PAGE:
Will Belgrade Cooperate with The Hague?
Carla del Ponte is the Chief Prosecutor of the UN International
Tribunals for the Former Yugoslavia and Rwanda. She spoke with NPQ after
returning from Belgrade in January.
Belgrade will not cooperate. They told me we have no role here. If Milosevic
is ever to be tried, they say it will never be in The Hague-only in Belgrade.
Their explanations varied: "The situation is dangerous." "Cooperation
would add another element of destabilization." "Those prosecuted
by the UN would become heroes." "The tribunal is in service
to the United States." "We cannot cooperate because of NATO
bombing, in which Serbs were the victims."
This is a great deception on their part.
During the war, NATO advised Milosevic ahead of time that the television
station in Belgrade would be bombed.
Milosevic then only told some of the directors, but he did not inform
the working technicians so they could leave. So Milosevic himself obliged
people to stay in the building, knowing it would be bombed so he could
manipulate the situation against NATO.
Our preliminary review of that bombing incident has come to the conclusion
that there is insufficient cause so far to open an inquiry. We have asked
the Serbian authorities for more evidence, and if there is cause to open
an inquiry, we will do it. But this is not my priority.
I have to say, I am surprised that this issue of NATO bombing arises all
the time. How can this be a priority when each time I visit Bosnia-Herzegovina
or go to Kosovo, I observe the exhumation of thousands of bodies from
Our priority is prosecuting genocide and crimes against humanity. Karadzic,
Milosevic and Mladic must be put on trial. That is our goal now.
Of course, the 16 dead from the NATO bombing are not unimportant, but
they cannot be my priority.
I told the Serbian foreign minister that we don't oppose the idea of a
"truth and reconciliation commission" like that in South Africa
if it entails investigations that will produce evidence about war crimes.
My fear is that such a commission will be used as some kind of a substitute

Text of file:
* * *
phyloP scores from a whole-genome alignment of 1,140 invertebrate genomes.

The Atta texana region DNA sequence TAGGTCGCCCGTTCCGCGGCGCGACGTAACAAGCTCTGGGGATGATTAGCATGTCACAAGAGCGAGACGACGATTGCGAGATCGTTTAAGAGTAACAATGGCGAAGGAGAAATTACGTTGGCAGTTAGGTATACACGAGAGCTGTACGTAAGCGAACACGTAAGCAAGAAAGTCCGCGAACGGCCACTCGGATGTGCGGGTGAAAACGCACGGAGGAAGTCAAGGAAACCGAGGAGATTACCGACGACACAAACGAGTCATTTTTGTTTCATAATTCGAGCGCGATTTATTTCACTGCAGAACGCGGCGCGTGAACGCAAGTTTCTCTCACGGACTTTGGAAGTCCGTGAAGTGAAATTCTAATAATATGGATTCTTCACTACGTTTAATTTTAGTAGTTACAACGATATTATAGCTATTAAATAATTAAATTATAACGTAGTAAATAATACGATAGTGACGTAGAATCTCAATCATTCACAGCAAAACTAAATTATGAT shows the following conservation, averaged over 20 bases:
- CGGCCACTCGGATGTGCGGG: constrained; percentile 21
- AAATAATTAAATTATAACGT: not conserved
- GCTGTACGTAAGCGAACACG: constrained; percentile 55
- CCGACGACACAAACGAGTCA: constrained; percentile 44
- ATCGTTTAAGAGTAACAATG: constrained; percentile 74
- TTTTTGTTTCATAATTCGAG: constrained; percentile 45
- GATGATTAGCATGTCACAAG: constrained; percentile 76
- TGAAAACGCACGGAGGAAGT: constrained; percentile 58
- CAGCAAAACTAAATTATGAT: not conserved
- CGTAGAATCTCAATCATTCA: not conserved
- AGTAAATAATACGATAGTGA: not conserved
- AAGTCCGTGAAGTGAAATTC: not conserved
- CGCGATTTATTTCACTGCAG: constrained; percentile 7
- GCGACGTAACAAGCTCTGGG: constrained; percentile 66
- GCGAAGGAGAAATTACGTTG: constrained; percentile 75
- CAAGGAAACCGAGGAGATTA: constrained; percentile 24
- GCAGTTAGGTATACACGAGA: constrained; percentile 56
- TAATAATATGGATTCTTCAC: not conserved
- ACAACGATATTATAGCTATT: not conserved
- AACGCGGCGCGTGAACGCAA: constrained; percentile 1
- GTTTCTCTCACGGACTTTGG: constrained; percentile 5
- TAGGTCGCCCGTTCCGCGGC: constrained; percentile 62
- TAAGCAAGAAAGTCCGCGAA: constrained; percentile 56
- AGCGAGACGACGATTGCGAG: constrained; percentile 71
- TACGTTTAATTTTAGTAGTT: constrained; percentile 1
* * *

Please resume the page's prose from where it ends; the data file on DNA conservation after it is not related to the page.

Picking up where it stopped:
for indictments. And I made clear to the foreign minister that such a
commission could not replace actions of justice. I told him that we could
only proceed on both tracks-reconciliation, yes, but also justice.
If the international community does not follow its words with action,
future dictators will be able to run and hide. If the world does not take
collective action against these leaders, they might not even take the
trouble to run and hide because they know that they can remain inside
their own borders with impunity. They will gamble that if, one day, things
go wrong and they lose power, the political will to bring them to justice
does not exist.
If my recent visit to Belgrade is any indication, it seems that national
sovereignty is still a strong factor-it has not changed. Narrow state
interests still dominate, and collective action is a problem.
Clearly, the International Tribunals for the former Yugoslavia and Rwanda
should be the starting point, not the high point, of the move for justice
against dictators and war criminals.
Even if they can still hide, we must do what we can to make their lives
as unpleasant as possible by freezing bank accounts, investigating business
connections and issuing international arrest warrants that deters them
from traveling abroad.
As we look at the status of the proposed International Criminal Court,
I am concerned that states-in their own narrow interests-are beginning
to recoil from the idea of international justice. But if we lose our nerve
now, it may take centuries to recover the resolve to assert law over violence.
And that will simply pile tragedy upon tragedy in the times to come.
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